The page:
Cook in the Instant Pot affiliate link for 35 minutes on high pressure. If you’re cooking on the stovetop, bring to a boil and simmer for about an hour or until the beans are softened.

While the soup cooks, prep the vegetables.

Chop the other half of the onion, crush the garlic. You can chop the bell pepper or leave it whole. I don’t like the pepper in my soup so I leave it whole so I can avoid it or remove it. Chop the cabbage into one-inch pieces and peel and cut the potatoes and pumpkin into small chunks (about 1 ½ inches pieces). Also, slice the chorizo into ¼ inch slices. Measure out the spices. 

Once the beans are softened, remove the onions, bell pepper, garlic cloves, and the culantro and bay leaves. If you want to, you can cut up the ham into bite-size pieces.

Add the olive oil to a sauté pan on medium heat. Once heated, sauté the onions, bell pepper and garlic and cook until softened. This should take about 4-5 minutes. Add the oregano, cumin, paprika and thyme and cook for 30 seconds. Add the tomato sauce and cook for another 30 seconds. Add the mix to the beans, along with the chorizo, vegetables and another bay leaf. Add the salt and pepper to taste. Simmer for 30 minutes or so, until the potatoes and pumpkin are cooked through. If you’re using an Instant Pot, saute for 25 minutes.

Serve with some soft croutons and a drizzle of olive oil. Or serve with a hearty slice of buttered bread. It’s comfort food!



Notes

Prep time does not include soaking the beans.

Keywords: Garbanzo bean soup, garbanzo beans, chickpeas, chickpea soup, instant pot garbanzo beans, cuban garbanzo bean soup, how to cook garbanzo beans

torticas de moron - cuban Christmas cookies

Torticas de Moron Are Melt In Your Mouth Delicious!

Torticas de Moron are a wonderful Cuban shortbread cookie that’s simple to make and so delicious! The shortening makes this cookie perfectly crumbly and once you bite into it just melts in your mouth. And it’s made even more irresistible with a dollop of guava paste!

For years I’d seen these cookies displayed at local Cuban bakeries, but I was never tempted to try them. They were usually huge and topped with sprinkles. It looked like a big old sugar cookie, and they just couldn’t compete with the pastelitos made with puff pastry and guava. But then a family friend made a batch, and I tasted a homemade version of these torticas de moron … wow, what a difference! 

torticas de moron

These Torticas de Moron Taste Like Old Cuba

These cookies are delicate and taste very old world… at least very Old Cuba! This is an old-time cookie named after the town of Moron, where it was first made. 

Torticas de moron have just a few ingredients: shortening, flour, sugar, and lemon rind. I like to add a little bit of butter to mine, but just a little. These Cuban cookies also have a little sprinkling of sugar crystals to give them a slight crunch and extra sweetness.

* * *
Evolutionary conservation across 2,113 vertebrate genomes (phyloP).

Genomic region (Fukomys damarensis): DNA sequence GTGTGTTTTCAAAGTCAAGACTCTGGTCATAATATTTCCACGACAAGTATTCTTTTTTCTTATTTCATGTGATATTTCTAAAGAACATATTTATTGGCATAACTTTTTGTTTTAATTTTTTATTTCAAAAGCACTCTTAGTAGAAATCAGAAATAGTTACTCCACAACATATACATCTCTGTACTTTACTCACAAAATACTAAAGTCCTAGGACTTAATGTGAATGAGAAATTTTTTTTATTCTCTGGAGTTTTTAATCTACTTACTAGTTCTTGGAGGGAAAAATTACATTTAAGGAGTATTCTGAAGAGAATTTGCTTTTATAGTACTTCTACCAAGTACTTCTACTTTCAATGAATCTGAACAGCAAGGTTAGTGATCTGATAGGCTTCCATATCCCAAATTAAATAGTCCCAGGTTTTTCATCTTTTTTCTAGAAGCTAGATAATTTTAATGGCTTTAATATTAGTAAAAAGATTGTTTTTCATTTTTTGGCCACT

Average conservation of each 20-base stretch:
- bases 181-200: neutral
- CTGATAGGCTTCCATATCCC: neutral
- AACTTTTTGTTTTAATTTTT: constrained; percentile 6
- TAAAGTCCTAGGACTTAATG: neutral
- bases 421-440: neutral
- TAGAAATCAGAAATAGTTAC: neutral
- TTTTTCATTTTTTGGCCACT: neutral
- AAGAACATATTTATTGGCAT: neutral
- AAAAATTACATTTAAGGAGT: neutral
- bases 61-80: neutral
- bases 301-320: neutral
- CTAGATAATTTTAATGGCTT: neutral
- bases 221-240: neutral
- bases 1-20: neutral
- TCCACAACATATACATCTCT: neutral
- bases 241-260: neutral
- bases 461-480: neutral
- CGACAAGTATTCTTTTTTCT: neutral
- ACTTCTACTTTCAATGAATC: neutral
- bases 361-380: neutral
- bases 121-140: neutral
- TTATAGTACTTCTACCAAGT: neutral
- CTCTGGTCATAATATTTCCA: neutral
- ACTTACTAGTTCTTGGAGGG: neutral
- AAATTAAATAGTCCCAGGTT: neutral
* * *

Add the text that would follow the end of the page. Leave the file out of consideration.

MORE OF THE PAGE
I’ve seen different versions of this cookie running around the internet (this cookie gets around!). Some recipes use all butter (no shortening), vanilla, eggs, and even baking powder, but the original recipe doesn’t have all of that. I taste-tested this recipe with my favorite Cuban folks and they said this recipe tasted like the torticas de moron they grew up eating.

torticas de moron

Look Ma! No Vanilla, Butter, Or Eggs!

What makes this cookie so crumbly and melt-in-your-mouth good is the shortening and the lack of moisture and leavening. Otherwise, it’s just a sugar cookie, not to say there’s anything wrong with that. I love those too! But torticas de moron are different. 

Instead of vanilla, this cookie has a bit of citrus for flavoring. The original recipe used lime rind, but I like it better with lemon rind. Cubans use lime for everything. Some folks make it without adding the citrus. My mom likes it better that way, but she was outvoted 😛

I already mentioned this Cuban cookie is crumbly, and this means that the dough is too. I beat the sugar, shortening, and butter together and then added the flour and the lemon rind. The dough looks very crumbly and needs a little bit of kneading to come together, and even then, it’s not very elastic. Just shape it with your hands into a rough rectangle and then roll until it’s a quarter-inch thick. You can cut with a biscuit cutter or with the glass. You’ll notice the photos show some with a fancy crinkle cut on the edge and some are plain, either way it’s pretty delicious!

Sprinkle a little sugar on these before baking. If it’s Christmas time, you can use colored sugar. But most times I just use white sugar crystals for a little sparkle and sweetness!